Square has balanced combat in Final Fantasy VIII by making all the enemies and bosses increase in levels and power as does Squall’s party. Aside from the essential Junction system, the other keys to victory are Limit Breaks, which have also undergone revision. These supremely powerful attacks can now be used over and over every turn as long as a character remains in critical condition. Other ways in which the game strays from the expected standard are the absence of armor, treasure chests, and money won from battles. Each character has a weapon that can be upgraded throughout the course of the game by finding certain sets of items. Money is not given for defeating enemies in random encounters. Rather, Squall and friends receive a stipend from SeeD every several thousands steps or so the party travels. How much money they receive depends on their SeeD Rank, which can be increased by passing a series of true-and-false tests featuring questions on the game’s mechanics.

Another important aspect in which Final Fantasy VIII shines is its one mini-game, Triple Triad. It is a card game in which you and an opponent place cards down on a 3×3 board. There are complex rules involved, but if you win, you are allowed to select any one of their cards to keep for your own, though they also have the same privilege as well. Cards fall into several categories, the weakest ones being of monsters and the strongest ones being bosses, Guardian Forces, and characters. Collecting strong cards is a great benefit in the fact that they can be transformed into powerful items that can be used in weapon creation, learning new special attacks, etc. Rather than the plethora of mini-games seen in Final Fantasy VII, Triple Triad is highly influential and important to your progress through the game.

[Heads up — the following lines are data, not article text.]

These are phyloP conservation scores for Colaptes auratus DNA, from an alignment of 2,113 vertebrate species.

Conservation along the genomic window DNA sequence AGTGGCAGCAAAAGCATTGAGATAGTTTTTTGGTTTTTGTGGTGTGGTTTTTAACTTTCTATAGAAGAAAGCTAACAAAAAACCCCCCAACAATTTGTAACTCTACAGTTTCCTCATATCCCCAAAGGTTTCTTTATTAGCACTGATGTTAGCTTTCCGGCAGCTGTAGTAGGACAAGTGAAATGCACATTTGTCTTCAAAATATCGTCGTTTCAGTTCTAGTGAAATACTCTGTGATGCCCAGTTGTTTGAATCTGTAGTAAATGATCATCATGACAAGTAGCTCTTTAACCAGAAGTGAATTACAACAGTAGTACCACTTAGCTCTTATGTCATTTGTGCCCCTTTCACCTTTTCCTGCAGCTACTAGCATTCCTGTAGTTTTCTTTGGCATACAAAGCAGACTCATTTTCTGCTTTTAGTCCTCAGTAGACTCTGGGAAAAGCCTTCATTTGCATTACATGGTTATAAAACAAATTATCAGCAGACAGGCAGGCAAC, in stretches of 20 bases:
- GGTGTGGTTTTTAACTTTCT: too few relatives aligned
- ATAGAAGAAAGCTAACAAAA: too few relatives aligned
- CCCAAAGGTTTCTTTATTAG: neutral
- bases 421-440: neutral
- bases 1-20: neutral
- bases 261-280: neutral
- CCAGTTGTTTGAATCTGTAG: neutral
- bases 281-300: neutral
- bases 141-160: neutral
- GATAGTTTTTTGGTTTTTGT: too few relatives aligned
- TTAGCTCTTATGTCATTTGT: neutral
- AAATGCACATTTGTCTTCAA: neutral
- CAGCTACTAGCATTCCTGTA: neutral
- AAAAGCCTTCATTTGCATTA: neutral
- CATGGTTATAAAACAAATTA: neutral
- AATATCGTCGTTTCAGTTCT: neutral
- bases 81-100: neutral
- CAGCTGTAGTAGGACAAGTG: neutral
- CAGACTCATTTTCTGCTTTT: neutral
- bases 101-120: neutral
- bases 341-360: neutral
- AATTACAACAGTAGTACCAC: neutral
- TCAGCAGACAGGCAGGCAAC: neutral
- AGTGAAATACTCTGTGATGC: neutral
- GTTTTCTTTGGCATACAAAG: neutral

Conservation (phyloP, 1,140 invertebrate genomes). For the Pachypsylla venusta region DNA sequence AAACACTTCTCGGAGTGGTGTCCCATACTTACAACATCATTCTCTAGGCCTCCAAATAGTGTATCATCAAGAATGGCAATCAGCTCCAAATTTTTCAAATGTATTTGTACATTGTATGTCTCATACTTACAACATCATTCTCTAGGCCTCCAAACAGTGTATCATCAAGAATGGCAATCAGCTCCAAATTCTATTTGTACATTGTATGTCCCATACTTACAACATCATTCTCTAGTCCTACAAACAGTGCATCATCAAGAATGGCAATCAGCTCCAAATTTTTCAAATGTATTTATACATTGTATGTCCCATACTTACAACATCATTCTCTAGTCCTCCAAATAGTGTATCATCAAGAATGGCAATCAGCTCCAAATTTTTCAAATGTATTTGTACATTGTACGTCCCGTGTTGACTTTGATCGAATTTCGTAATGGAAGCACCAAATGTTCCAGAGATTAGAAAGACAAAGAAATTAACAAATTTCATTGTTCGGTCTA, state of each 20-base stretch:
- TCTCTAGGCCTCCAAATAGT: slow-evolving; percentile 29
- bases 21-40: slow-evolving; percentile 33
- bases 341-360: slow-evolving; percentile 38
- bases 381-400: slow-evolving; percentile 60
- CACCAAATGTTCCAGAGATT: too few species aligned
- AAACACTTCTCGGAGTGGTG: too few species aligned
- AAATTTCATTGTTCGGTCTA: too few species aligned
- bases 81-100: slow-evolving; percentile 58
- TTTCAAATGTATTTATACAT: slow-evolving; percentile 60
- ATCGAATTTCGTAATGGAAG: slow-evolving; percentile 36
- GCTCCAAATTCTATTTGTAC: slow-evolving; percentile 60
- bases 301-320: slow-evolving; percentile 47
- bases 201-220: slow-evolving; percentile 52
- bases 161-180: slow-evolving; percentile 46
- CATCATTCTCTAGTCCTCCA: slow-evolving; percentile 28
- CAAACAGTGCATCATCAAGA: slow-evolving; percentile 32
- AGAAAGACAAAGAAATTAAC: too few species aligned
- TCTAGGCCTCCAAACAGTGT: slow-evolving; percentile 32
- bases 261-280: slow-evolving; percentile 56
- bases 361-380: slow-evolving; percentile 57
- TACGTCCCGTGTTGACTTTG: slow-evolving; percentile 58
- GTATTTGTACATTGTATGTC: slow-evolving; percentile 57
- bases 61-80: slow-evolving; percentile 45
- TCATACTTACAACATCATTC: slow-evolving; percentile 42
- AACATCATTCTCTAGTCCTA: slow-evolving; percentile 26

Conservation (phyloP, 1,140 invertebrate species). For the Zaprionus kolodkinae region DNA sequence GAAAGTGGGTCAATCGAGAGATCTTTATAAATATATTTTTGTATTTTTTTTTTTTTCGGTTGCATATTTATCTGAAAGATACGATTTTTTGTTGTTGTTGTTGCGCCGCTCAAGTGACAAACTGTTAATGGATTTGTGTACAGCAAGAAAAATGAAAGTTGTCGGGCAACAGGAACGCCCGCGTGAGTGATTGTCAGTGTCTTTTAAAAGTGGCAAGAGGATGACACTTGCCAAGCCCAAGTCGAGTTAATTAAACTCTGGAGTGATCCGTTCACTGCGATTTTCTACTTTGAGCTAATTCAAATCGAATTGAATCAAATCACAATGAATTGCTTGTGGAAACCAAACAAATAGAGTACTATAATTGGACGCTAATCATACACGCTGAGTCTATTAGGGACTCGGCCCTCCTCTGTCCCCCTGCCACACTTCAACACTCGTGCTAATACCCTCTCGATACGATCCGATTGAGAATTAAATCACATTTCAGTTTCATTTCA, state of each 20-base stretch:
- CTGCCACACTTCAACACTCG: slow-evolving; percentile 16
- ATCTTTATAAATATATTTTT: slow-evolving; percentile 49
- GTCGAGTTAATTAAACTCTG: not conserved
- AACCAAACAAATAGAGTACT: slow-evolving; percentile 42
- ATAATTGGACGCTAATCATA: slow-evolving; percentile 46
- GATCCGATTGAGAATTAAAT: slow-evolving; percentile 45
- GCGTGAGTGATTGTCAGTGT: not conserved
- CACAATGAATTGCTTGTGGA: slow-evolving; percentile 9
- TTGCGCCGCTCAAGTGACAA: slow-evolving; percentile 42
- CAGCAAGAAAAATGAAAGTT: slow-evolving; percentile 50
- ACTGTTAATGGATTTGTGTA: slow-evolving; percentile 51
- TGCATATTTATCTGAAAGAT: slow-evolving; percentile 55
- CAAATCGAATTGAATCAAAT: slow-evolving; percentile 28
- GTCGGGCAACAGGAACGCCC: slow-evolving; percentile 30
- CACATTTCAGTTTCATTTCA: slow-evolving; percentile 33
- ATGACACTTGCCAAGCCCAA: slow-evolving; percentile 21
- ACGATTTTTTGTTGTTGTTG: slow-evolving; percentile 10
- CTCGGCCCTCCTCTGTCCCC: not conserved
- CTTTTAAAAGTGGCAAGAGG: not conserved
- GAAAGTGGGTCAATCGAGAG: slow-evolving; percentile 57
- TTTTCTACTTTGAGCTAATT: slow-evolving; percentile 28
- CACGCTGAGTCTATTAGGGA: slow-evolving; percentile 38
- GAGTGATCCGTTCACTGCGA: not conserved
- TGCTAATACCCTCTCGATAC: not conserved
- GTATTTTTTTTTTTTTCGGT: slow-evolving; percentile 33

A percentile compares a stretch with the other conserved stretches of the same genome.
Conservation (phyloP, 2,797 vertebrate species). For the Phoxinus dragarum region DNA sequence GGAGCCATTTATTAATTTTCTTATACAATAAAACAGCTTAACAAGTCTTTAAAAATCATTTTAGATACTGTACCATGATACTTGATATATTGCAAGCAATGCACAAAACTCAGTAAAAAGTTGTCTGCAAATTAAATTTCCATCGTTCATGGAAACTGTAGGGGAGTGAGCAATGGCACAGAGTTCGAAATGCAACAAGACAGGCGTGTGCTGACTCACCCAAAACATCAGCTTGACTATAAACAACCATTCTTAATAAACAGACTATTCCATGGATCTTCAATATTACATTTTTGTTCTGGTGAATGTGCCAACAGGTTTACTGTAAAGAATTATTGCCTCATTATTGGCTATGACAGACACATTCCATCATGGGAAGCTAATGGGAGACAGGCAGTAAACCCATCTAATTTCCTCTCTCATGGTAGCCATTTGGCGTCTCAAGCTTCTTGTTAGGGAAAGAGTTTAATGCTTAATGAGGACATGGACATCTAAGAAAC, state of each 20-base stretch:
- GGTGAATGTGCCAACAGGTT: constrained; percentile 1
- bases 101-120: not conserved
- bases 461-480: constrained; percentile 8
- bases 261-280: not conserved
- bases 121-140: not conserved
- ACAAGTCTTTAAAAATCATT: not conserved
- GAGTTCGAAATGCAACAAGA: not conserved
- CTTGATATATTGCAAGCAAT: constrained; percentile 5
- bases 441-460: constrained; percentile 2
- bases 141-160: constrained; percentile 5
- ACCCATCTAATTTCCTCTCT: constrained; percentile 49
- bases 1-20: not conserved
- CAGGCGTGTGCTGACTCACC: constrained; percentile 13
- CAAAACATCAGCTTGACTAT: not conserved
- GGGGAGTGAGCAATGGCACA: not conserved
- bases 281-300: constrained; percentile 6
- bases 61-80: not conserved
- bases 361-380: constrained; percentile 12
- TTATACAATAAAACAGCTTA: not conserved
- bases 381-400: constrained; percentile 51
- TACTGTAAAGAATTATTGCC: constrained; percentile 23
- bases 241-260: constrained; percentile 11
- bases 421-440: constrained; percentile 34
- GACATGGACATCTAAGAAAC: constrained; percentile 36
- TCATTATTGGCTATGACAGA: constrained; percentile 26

As anyone can tell from looking at any screenshots that the graphics in this game are by far the greatest ever produced. Rather than the blocky polygons utilized by the game’s predecessor, Final Fantasy VIII’s characters are all computer-rendered and placed on pre-rendered backdrops. The advantages to this are increased freedom of movement and realism, the disadvantages being slight pixilation upon zoom-in scenes. Each character’s movements and actions were motion-captured and performed by actual Japanese actors. There is an abundance of full motion video scenes, all of which are beyond incredible. The intro and ending scenes are worth the price of admission alone.

Final Fantasy VIII’s music is standard RPG fare. Although composed by Nobuo Uematsu, it seems to lack the profound power and feeling that the Super Famicom classics embraced. However, the songs are appropriate for each unique area or situation faced by the party, the most magnificent of which is “Eyes on Me”, the theme of the game performed by Chinese pop-star Faye Wong. Other notable scores include the boss music, “Force Your Way”, Laguna’s battle theme, “The Man with the Machine Gun”, and “Love Grows”. The final battle song, “The Extreme”, doesn’t quite live up to One-Winged Angel, but, nevertheless has an upbeat techno rhythm that is actually quite enjoyable.

Many people have made the judgment that Final Fantasy VIII’s characters are two-dimensional and without depth. Some claim that the game is a failure because it strays too far from the standard series elements that made Final Fantasy what it is today. I disagree completely. While Squall is a typical loner, he undergoes a great transformation throughout the course of the game: he learns to love. He learns to find pleasure in life. This is something that must be experienced. Any gamer with open-minded capacity will agree and find the eighth installment of the most magnificent RPG series worthy of its name.

Overall Score 92
For information on our scoring systems, see our scoring systems overview. Learn more about our general policies on our ethics & policies page.
Ryan Mattich

Ryan Mattich

Ryan was part of RPGFan's reviews team from 2000-2008. During his tenure, Ryan bolstered our review offerings by lending his unique voice and critique of the world of RPGs, with a focus on reviewing Japanese imports that sometimes never received localizations.